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The Transition to A2L Refrigerants

Commercial and residential HVAC contractors and professionals are preparing now for the next stage in the phasedown of hydrofluorocarbon (HFC) refrigerants. Continue reading to discover how the transition to A2L refrigerants will affect your business.  

Under the American Innovation & Manufacturing (AIM) Act of 2020, the U.S. Environmental Protection Agency is authorized to reduce production and consumption of HFCs through 2036. The EPA’s final rule transitions certain sectors and subsectors to use HFC substitutes that have a lower global warming potential (GWP).

Aerosols, foams, and refrigeration and HVAC products and equipment will have restrictions on the use of specific high GWP HFCs. After Jan. 1, 2025 manufacturers can no longer produce equipment to be used for split system or packaged system new installs.

A2L refrigerants offer a substitute for these high GWP refrigerants. While A2L has been used around the world for years, its use as a refrigerant in HVAC equipment is new in the U.S., so there are key points to understand about the transition. 

ASHRAE Standard 34 categorizes the A2L subgroup as refrigerants with lower toxicity and flammability than some other groups. Many A2L refrigerants serve as a close capacity match for refrigerants with higher GWP. For example:  

  • R-1234yf and R-1234ze are alternatives for R-134A. 
  • R-454B, R-447A, R-32 and R-452B are alternatives for R-410A. 
  • R-454A and R-454C are close matches for R-22 based technology and R-404A equipment. 
  • R-455A is a close capacity match to R-404A, R-290, R-22 and R-207C.  

However, A2L refrigerants are more flammable than the refrigerants they’re replacing. To prepare for the transition to A2L, HVAC technicians will need specialized training to avoid safety hazards. HVAC equipment components also must be tested and modified if necessary. 

Most of these expected changes go into effect Jan. 1, 2025, when products containing the high-GWP HFCs will be prohibited to manufacture, distribute, sell, install, import or export. Equipment will start transitioning in early 2024.  

New HVAC systems that are installed will no longer be able to use the restricted HFCs, but VRF systems do not need to comply until Jan. 1, 2026.   

The specific deadlines for restricted products vary. See the full EPA list.  

*Sell-through will not be applicable for California due to the 2025 CARB restriction on all HFC refrigerants after Jan 1, 2025.
**For PTAC/RAC/PAC/Dehumidifiers, no sales of HFC refrigerant units will be permitted after Jan 1, 2023 for California, and Jan 1, 2024 for Washington.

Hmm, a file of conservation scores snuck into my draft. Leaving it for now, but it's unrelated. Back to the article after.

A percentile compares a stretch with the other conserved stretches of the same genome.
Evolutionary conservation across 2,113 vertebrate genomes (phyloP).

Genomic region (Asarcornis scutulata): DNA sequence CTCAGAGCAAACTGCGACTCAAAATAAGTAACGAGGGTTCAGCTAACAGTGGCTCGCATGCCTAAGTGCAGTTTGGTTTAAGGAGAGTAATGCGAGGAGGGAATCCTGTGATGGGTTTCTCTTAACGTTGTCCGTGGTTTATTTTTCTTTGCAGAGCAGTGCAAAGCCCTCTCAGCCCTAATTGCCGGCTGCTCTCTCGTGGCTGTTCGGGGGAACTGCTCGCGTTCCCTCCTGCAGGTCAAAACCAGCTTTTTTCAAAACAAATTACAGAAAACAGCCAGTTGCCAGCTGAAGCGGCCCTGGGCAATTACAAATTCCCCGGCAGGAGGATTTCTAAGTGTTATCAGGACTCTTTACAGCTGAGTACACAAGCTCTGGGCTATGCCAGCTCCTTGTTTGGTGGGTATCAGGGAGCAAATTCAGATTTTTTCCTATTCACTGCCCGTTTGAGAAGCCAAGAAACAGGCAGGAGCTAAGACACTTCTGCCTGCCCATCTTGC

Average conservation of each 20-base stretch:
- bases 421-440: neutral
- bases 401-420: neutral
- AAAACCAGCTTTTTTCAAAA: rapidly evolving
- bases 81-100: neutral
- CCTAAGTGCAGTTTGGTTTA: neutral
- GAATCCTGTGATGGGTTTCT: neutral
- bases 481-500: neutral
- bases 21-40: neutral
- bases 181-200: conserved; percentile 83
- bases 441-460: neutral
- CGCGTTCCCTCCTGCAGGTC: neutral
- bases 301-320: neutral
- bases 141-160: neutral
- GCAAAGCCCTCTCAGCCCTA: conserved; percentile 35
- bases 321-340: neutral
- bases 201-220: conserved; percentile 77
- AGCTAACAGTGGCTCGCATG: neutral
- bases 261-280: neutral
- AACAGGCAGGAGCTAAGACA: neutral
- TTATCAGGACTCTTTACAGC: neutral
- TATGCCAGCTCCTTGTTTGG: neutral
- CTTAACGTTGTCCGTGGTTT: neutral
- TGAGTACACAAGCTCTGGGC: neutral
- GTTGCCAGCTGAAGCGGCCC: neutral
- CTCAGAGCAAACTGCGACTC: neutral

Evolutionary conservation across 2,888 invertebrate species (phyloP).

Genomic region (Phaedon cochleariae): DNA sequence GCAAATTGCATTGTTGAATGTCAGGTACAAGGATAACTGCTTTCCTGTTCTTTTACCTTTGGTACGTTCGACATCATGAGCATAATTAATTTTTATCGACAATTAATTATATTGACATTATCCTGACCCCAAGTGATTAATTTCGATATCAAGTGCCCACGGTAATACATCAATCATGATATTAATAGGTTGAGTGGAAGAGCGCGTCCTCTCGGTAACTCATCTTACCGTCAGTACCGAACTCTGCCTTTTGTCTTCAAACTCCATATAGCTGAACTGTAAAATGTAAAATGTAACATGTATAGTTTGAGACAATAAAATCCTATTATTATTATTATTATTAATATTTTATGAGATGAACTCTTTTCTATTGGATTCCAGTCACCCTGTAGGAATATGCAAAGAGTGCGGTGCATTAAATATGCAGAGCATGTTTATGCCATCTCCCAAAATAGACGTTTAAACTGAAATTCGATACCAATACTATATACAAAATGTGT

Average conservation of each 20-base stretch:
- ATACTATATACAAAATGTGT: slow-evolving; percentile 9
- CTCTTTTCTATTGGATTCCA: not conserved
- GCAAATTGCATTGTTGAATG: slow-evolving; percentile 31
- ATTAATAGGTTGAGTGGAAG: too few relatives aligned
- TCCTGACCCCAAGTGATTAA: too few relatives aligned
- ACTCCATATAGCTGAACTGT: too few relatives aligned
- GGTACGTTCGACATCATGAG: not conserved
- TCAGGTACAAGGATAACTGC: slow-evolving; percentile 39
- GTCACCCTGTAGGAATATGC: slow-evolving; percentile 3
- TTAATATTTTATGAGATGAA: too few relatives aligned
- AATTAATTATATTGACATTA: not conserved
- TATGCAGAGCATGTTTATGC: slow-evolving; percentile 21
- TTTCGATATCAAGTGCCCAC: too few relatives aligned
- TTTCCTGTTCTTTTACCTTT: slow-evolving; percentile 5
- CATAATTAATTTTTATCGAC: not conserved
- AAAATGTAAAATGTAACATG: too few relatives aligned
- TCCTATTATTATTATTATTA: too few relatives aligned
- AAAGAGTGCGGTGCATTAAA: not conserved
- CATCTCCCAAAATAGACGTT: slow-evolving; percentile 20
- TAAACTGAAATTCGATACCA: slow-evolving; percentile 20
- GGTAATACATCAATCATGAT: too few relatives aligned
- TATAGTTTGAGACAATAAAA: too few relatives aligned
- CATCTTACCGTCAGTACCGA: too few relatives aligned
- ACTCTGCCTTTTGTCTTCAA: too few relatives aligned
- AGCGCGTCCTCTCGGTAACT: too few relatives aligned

The A2L transition will not only affect equipment, but also parts, tools, storage, transportation and safety protocols. Whether a piece of equipment qualifies as a “product” or “system component” dictates liability, sell-through and risk accordingly.

Commercial & Residential Package AC/HP

Manufacture is prohibited after Jan. 1, 2025. Sell-through allowed until Jan. 1, 2028. 

Commercial & Residential Split System AC/HP

Full system installation is prohibited after Jan. 1, 2026. Chillers without refrigerant exiting the system are treated as a product.


Full system installation is prohibited after Jan. 1, 2026. *Date may change pending Technology Transition Rule consideration by EPA.


Repair and replacement of components, including outdoor condensing units and evaporator units, is unlimited. Special labeling will be implemented. These products cannot be sold or installed in a complete system.

For service vehicles, under the “materials of trade” it is business as usual. The same restrictions are in place for 440 pounds, regardless of the hazard. Federally, there are no placards required for service vehicles.

When it comes to storage, currently cylinders must be stored in the upright position. Chemours has tested the cylinders in the horizontal position as well and the testing has come out very positive. They are currently petitioning to change the standard.

Overview of cylinder differences:

  • They look different – there is a red band at the top
  • Left hand thread – will need adapters to manifold hoses
  • New cylinders will have pressure relief valves instead of rupture discs
  • There is anti-counterfeit Shrink Wrap on the head

Tools & Parts

Many tools are already A2L compliant in the market now, but will have to be audited and calibrated or updated, depending on compatibility and type.

Additionally, many OEM and aftermarket parts such as contactors and relays, as well as wiring will transition to new sealed components/SKUs to reduce ignition source for use with A2L systems.

Discuss new refrigerant regulations with Ferguson HVAC

To learn more about how the transition to A2L refrigerants will affect your business, contact your local Ferguson.